No. But the IIMs have not been set up by the government to carry out MDPs as the main objective and earn money. They are supposed to create managers and leaders. We looked at the kind of MDPs being done. By and large, these are for fairly lower levels of people from the public sector. Higher level management people do not come to the IIMs for MDPs. They are being done for these lower level people as they generate money. A corpus would lead to people getting more time for research and MBAs.

We also thought a corpus would be required as the new IIMs need professors. There is dearth of faculty and if you suddenly add seven new IIMs, where do you get the teaching staff from? One way is to get Indian faculty teaching abroad. They need to be paid. However, they cannot be paid over and above the government’s salary structure fixed through the Pay Commission. So, you can compensate them with board approval through money generated from the corpus. The ministry has recognised this need and approved this method.

Have the professors approached you to clarify the recommendations?
No, none of these professors have spoken to me. I would like to ask them what they mean by privatisation of IIMs. In public sector units, privatisation means reducing government equity to below 50 per cent. This is not happening here. The IIMs will remain Board-managed. The government will remain the promoter and its overall power of control and superintendence will not be diluted.

So, how will some corporate donating money and joining the Society hurt? How will it lead to privatisation? Today, people can give a few lakhs and become members of the Society. Have those IIMs become privatised? If much fewer number pay a few crores, the IIM gets privatised? The logic is hard to follow.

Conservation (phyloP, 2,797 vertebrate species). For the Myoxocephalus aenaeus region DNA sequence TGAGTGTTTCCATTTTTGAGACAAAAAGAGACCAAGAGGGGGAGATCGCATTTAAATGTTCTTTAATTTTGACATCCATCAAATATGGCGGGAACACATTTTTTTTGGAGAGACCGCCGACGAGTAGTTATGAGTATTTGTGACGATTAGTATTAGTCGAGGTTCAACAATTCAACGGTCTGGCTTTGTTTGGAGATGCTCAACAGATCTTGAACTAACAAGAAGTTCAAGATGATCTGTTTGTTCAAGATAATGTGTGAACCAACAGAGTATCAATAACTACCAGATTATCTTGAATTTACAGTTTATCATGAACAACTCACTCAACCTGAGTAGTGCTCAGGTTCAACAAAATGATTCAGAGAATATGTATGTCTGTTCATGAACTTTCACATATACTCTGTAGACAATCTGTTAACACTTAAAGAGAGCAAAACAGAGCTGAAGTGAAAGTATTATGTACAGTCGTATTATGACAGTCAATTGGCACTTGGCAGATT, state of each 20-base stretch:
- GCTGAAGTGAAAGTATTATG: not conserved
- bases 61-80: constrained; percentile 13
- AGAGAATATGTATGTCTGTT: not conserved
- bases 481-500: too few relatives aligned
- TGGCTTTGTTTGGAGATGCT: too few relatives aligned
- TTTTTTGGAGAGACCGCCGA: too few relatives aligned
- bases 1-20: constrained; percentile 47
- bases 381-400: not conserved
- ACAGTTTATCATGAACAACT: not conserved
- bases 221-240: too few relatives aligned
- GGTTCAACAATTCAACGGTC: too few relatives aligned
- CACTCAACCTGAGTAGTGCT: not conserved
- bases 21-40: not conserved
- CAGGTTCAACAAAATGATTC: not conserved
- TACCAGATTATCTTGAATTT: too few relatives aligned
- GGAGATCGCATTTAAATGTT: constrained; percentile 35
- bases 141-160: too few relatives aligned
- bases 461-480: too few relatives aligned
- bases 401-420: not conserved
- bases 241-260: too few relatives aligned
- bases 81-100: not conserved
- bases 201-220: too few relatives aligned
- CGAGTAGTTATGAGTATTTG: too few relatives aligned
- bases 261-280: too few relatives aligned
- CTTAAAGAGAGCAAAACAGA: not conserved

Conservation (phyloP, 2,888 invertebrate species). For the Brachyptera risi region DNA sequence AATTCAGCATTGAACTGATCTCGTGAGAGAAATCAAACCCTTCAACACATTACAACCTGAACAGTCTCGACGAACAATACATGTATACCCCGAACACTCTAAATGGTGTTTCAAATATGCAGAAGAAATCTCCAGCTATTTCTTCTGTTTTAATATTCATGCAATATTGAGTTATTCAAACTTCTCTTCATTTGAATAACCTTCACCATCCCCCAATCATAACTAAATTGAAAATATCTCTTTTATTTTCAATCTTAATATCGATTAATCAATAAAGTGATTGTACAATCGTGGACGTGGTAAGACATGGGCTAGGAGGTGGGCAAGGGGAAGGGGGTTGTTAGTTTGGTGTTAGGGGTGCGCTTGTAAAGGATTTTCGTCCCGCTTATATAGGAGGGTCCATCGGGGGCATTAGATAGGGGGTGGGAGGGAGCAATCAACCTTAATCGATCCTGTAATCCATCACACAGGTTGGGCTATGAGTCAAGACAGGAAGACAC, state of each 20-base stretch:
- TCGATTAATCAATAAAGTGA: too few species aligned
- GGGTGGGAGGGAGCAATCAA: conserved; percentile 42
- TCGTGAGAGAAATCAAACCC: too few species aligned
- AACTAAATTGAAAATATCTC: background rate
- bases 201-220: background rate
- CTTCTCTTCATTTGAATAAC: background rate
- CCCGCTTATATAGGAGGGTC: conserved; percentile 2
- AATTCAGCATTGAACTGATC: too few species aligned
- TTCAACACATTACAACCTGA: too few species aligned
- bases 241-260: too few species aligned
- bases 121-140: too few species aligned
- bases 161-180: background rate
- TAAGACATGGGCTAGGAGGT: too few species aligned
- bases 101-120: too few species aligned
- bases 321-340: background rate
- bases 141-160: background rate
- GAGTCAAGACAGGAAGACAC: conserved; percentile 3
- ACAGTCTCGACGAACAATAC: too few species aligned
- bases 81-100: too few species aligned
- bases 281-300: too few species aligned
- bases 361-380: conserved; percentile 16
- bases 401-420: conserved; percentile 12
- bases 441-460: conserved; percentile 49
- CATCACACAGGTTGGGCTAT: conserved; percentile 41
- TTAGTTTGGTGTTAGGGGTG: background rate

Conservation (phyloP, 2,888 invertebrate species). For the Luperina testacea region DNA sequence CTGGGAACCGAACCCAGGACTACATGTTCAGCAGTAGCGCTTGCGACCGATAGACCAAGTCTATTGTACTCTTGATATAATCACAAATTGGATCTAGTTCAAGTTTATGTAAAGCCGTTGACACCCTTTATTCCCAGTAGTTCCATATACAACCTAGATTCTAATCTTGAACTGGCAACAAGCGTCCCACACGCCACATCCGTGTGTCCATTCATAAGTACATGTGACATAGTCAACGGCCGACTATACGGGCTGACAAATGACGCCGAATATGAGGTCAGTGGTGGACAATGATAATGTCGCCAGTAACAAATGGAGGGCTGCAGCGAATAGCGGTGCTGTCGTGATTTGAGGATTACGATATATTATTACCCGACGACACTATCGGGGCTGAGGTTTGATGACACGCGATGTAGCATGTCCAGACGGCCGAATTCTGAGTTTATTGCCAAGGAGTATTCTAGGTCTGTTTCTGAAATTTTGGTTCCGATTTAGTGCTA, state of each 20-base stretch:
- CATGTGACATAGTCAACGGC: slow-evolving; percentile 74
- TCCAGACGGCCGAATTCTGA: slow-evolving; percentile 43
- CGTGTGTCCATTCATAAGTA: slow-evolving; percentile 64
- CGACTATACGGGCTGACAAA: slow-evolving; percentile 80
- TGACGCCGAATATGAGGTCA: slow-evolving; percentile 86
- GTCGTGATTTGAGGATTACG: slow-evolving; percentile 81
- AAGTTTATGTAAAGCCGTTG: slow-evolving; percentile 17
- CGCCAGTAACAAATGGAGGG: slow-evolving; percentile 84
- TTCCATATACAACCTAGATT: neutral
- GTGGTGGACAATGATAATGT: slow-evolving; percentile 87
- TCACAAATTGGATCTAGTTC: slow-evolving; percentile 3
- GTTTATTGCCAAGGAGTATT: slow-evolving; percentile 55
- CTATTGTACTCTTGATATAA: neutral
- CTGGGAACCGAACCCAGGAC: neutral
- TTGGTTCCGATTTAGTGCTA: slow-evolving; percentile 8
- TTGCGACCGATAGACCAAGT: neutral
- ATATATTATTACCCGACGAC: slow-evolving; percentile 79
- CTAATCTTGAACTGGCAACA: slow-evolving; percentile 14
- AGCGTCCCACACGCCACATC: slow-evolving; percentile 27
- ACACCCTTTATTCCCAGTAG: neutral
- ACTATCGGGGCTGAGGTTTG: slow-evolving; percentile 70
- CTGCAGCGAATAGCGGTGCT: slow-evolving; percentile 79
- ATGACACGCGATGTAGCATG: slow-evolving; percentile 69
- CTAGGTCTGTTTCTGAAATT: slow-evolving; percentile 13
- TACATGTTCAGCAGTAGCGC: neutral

IIMs will always have to seek grants from the government because in the next 20 years, I do not see any of the IIMs having enough resources to fund their capital expenditure. If the faculty members mean the board will suddenly get controlled by the Society, it’s not valid. The Society does not elect the board. You may be a member of the Society but the latter has only one or two members out of 14 on the board.

The issue of privatisation is misconceived and misunderstood. Faculty members are not the governance of an IIM. They certainly do, and should continue to, determine the academic side of the IIM but they are not responsible for governance of the IIMs.

Under the law, the board is supposed to manage and administer an IIM, nobody else. That is the legal position. Subject to whatever powers the government keeps to itself by virtue of its actually being the person who has promoted the IIM and funds the IIMs.

How does alumni being on the board help?
That alumni should be part of the management of the IIMs is something that has been supported by even faculty members. This is how it works with international B-schools. Alumni members take interest in an institution; we talk of people with some sense of ownership and commitment, and who are worried about the reputation of the alma mater.

Getting people who are on the board for three to five years and then leave will serve no purpose. You need people who can care about the institution and have some stake in the institution. A reason why IIMs have not progressed the way they should have is because there are no real stakeholders. Alumni are clear and important stakeholders.

Source: Business Standard, April 15, 2011